Ah role playing games. They give us so many things to do, so many ways to tell stories, and so many little tropes and story norms that we're supposed to employ. And yet, when you use some of them the players cry foul. They didn't have a chance, that's not fair, there was no warning. Sometimes, in some situations, these can even be credible fouls to call. In fact, most GM blogs I've read, and most of the GM advice columns I've written have been about avoiding making those very same fouls. Sometimes however, it isn't a foul it is just a part of the game, a part of the story. One of those big things where PCs call fouls is with powerful NPCs, but these characters don't always deserve the bad wrap that they get. How so? Read on to find out.
So, lets just start off with some of the more common reactions that you'll likely see to a powerful NPC in a game. I'm going to be focusing on the 'bad' ones, as well, the good ones are good and in that case you just keep on doing what you are doing. That being said, I am going to list some of the good ones too. Now, for those reactions.
That's totally unfair!
What the hell is the point of this?
Man, I can't wait to take him down!
Oh, here comes Lord Powerful to save the day again...
There are more, but those four I think cover enough for one post on this, while also running the general gamut of things you are likely to see. Now, lets look at each of those a bit more in depth.
That's Totally Unfair!
This one usually, in my experience, comes up after the NPC has beat up on the player. The player gets a sense that they've bitten off more than they could chew, and this can come out in the backlash of emotion that they're feeling. Now, this might not actually be a bad thing on your part, though I generally don't recommend blind siding a player with a powerful NPC. Still, some PCs just don't think and leap into a fight no matter how many times you go "No really, this is an Elite Honor Guard member that protects the EMPEROR. You're a Rank 2 fighter"
Still, for the sake of arguing, let us just assume that the player has a valid argument. So what did you do wrong? Well, lets go down the check list here.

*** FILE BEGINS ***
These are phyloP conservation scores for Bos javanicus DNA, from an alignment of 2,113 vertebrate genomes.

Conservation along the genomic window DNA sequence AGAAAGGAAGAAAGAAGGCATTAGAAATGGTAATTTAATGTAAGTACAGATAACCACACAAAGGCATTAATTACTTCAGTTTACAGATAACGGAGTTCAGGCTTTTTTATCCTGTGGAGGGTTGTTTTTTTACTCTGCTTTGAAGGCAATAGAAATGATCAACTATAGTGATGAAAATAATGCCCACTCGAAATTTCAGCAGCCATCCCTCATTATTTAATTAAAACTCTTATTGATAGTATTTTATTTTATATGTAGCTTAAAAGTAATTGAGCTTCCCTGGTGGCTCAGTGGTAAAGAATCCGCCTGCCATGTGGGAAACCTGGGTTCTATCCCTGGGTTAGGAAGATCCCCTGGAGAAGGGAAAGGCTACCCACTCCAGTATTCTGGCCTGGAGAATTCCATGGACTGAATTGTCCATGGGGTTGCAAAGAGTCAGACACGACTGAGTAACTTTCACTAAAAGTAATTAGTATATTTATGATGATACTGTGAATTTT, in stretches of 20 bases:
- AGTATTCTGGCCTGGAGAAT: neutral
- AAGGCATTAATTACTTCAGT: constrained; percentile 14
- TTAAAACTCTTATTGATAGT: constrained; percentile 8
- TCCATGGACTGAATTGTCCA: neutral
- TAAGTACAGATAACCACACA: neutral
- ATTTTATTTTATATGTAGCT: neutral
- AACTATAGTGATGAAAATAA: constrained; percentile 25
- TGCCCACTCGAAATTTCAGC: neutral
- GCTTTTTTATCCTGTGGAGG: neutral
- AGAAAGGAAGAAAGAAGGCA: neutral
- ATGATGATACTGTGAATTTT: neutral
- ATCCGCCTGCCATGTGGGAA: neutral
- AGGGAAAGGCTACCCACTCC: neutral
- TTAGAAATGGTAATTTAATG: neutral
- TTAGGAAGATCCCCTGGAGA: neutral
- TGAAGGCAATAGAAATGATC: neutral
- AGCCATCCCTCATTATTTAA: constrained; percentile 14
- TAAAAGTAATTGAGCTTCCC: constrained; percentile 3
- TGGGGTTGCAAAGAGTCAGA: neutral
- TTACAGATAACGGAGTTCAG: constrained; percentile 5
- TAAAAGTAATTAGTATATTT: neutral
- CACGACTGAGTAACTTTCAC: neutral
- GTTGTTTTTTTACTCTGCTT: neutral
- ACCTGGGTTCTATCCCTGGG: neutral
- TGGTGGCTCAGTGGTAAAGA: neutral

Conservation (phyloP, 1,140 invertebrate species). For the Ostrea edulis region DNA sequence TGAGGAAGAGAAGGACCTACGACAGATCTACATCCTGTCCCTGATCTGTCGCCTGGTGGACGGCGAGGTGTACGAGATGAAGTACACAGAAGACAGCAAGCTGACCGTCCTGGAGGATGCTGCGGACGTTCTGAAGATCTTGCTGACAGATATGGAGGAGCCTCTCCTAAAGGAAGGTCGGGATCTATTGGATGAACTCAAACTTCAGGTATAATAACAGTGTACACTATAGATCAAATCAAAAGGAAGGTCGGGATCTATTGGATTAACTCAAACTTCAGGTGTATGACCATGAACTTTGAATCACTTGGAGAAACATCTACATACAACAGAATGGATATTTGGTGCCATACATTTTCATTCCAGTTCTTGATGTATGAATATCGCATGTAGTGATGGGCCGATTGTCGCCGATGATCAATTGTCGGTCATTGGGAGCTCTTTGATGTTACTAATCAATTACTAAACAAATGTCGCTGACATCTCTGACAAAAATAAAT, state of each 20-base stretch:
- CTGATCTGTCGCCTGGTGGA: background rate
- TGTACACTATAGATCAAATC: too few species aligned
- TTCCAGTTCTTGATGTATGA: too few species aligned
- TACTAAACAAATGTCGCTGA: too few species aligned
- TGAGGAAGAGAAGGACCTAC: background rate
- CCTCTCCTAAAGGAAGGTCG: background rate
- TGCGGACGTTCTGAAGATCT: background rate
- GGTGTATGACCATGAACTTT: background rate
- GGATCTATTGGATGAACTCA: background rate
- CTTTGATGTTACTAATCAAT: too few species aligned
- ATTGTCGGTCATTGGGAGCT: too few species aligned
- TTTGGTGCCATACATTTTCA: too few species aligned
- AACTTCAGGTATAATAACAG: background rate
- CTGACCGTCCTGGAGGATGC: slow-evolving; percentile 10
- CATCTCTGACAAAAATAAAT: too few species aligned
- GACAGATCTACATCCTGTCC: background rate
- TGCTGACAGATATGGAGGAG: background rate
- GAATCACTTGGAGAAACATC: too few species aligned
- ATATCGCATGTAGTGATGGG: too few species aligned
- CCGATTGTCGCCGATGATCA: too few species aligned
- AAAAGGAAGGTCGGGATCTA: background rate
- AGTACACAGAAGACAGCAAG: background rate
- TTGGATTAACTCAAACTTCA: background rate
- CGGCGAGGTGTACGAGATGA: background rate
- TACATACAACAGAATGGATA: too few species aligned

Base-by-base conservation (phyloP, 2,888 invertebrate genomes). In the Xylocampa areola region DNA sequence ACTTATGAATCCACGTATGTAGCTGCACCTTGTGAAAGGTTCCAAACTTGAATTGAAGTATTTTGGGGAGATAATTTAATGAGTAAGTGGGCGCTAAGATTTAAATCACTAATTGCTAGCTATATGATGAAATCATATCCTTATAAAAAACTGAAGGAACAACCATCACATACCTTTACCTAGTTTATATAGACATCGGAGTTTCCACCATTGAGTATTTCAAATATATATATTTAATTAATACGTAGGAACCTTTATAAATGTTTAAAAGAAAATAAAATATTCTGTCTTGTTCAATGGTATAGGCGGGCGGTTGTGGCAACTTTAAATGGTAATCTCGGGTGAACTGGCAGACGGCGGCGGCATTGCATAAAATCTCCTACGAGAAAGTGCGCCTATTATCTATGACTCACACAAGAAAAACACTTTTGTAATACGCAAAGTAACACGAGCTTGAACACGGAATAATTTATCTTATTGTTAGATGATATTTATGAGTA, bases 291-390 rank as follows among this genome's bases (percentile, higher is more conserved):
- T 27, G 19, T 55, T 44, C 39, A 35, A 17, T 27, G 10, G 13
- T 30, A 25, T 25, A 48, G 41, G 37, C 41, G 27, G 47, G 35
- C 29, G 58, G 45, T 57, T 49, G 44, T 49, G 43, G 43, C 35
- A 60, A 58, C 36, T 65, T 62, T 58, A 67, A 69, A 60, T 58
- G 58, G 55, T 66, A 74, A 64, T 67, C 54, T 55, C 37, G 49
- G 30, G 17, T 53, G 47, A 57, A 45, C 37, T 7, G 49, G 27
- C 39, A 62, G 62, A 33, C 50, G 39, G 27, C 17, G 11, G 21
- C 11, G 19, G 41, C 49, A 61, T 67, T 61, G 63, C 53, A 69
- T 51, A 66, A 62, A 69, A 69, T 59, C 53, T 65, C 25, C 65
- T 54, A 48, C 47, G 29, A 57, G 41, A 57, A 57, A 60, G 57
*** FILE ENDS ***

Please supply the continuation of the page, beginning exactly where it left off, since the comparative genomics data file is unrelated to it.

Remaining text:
Did you give any warnings as to the NPCs power level? I don't mean telling them OOC, but showing it in character? The aforementioned member of an Elite unit? Better than normal, or even 'competent' quality gear? That swagger/confidence that the truly terrifying get? There is a lot you can do to show that someone, NPC or otherwise, is a bad ass without just telling your players. So be sure to use that to tip players off that someone awesome is there.
The other big thing, does the PC have to go through the NPC in that way? If this powerful NPC is the gate keeper to the only way through the adventure than you have problems. Especially if the PCs can't beat the person now as a team or otherwise. Try to give them other ways around, give them warning, let them make a plan, and you can avoid this issue completely. But in general, you don't want a god NPC blocking the continuation of the game. Not unless the PCs are loaded for gods.
What The Hell Is The Point Of This?
This is the reaction you get when the powerful NPC is on the player's side. It basically boils down to "what is the point of playing this game if god boy/girl over there can do everything". You see the problem right? The NPC has no need of the PC, and is essentially completely out shining them. Why do the PCs have to do these things when the other guy is so much better and more capable?
Generally, I don't recommend putting players in these situations, but if your story demands it then you need to really play up the PCs strengths that that NPC just doesn't have. Even if it is as simple as "she can't be everywhere, and these four things need to be done simultaneously". Even still, you are going to want to ramp up the PCs power level quickly. This is a very basic faux pas of outshining the PCs with an NPC. It can also be called a GM PC if done too wrong, or if this powerful NPC gets a whole lot of screen time over the course of the adventure.